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The Carletonian

Sorry Sciences, Humanities Are Where Innovation Is At

<vation is all the rage these days; it’s the buzzword that makes the money, gets the endorsements, and makes the world move forward.  It seems like anytime the economy gets brought up, innovation is not far behind. Which is why there are millions and millions of dollars pouring into the sciences and social sciences programs.  Because these are the programs that will get the data which will solve all our problems.  Pundits are out, quants are in as Nate Silver rather ably proved this last election period.  Data is in and theory is out.

I love science; I think we should be teaching all of our students how to understand the universe, think about animals and humans, and understand why soda fizzes.  I also love data, and I think it can give us answers to a number of different really important questions.  But let’s not pretend like these on their own solve problems.  They won’t tell us how to help a generation of students feel like the work they put in is worthwhile, they won’t solve climate change which requires a massive effort from a broad range of people.

These problems can’t be solved by simple solutions.  Creating equity within multicultural schools can’t be solved by simply developing a single test.  Solving global warming isn’t as simple as making more efficient vehicles.  These problems must be solved by asking questions, having serious, difficult discussions and creating solutions that do their best to respond to (if not resolve) the issues of all the parties involved.  That sure sounds like the humanities to me.

Science tells us how the world is, humanities tells us how we think about the world.  You’d think it be rather obvious, we are all people and we think, so therefore we should understand how all people think.  Right?  When put this way, it seems rather obvious, but that’s the current trend of society, towards more numbers, less thinking.  Just look at the job boards, no one’s looking for humanists, everyone’s looking for scientists, engineers, and gasp–analysts.   

But that’s not the whole story.  You see, the challenges our society faces aren’t going to go away by creating faster processors, smarter machines, or more powerful drugs.  They won’t go away by collecting data and running algorithms alone.  Moore’s law won’t solve global warming.  If the success of Apple or the recent moves by Google, Microsoft, and even Facebook, making things more friendly, easy to use, and, dare-I-say, human.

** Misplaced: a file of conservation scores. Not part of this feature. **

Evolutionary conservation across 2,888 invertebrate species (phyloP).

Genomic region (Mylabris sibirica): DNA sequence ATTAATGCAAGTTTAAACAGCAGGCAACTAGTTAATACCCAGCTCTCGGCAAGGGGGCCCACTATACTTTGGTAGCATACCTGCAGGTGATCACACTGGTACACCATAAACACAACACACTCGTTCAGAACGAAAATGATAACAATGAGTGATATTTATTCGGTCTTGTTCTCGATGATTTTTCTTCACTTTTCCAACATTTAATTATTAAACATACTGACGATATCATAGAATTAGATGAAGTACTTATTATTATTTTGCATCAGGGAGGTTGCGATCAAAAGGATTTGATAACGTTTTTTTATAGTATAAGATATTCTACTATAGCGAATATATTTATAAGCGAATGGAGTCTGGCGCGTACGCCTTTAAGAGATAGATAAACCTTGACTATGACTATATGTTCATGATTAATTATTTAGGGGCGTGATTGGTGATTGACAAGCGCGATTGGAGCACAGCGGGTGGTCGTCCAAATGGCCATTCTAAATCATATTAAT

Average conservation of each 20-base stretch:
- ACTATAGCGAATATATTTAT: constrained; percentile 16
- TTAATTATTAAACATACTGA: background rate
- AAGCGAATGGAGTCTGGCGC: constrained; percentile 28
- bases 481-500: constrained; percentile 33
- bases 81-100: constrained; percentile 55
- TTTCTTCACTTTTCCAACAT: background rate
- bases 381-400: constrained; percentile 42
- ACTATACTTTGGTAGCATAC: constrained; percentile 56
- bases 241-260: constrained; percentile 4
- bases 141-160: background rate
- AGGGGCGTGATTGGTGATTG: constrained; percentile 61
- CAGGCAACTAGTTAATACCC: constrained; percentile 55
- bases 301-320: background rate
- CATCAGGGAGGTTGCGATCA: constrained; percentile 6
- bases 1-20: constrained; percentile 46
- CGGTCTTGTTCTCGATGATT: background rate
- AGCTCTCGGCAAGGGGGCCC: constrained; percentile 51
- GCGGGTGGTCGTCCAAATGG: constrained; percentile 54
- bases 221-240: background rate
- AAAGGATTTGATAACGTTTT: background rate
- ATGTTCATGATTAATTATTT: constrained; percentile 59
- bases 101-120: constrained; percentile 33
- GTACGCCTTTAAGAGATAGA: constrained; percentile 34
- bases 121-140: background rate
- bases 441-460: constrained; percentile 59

The humanities offer an excellent perspective at understanding human agency within complex systems, understanding why people hold the often contradictory notions so dearly, and where traditions came from.  These types of ideas will help us resolve disputes between competing cultural conceptions, develop patterns of behavior that reinforce human agency, and create companies that responsibly solve the problems we face. 

Humanities offer the opportunity to ask questions, to think deeply about serious issues in a way that is fundamentally human. It doesn’t attempt to reduce the complexity of the world into straightforward problems, but respects that complexity as a fundamental challenge.  This type of perspective is important for developing solutions that work in context.  Heck, it’s even in the title of the new design paradigm that’s all the rage, Human Centered Design.

We live in an age of systems.  The processes that determine many of the important decisions in our lives are being made by individuals (and machines) that are often highly removed from the lived experiences of the people whose lives they are influencing. We need people who are willing to approach the complexity of the world at its fullest to make decisions that are equitable.

Steve Jobs said that if you pay close attention, the real change that happens is a long time coming, and you can see it a long ways off.  This statement seems anachronistic if you focus on the technology, the science, and the new developments.  Looking at the dizzying array of new stuff that comes out yearly makes the world seem like it is moving by at ever increasing speeds.  But if you look at the way people behave, at how they connect and interact with one another, how they position themselves within the world, how they understand themselves, the change is much slower and you can understand it in a more nuanced way.

When you want to understand why the world is the way it is, ask the sciences.  When you want to know how to change the world, talk to the humanities.

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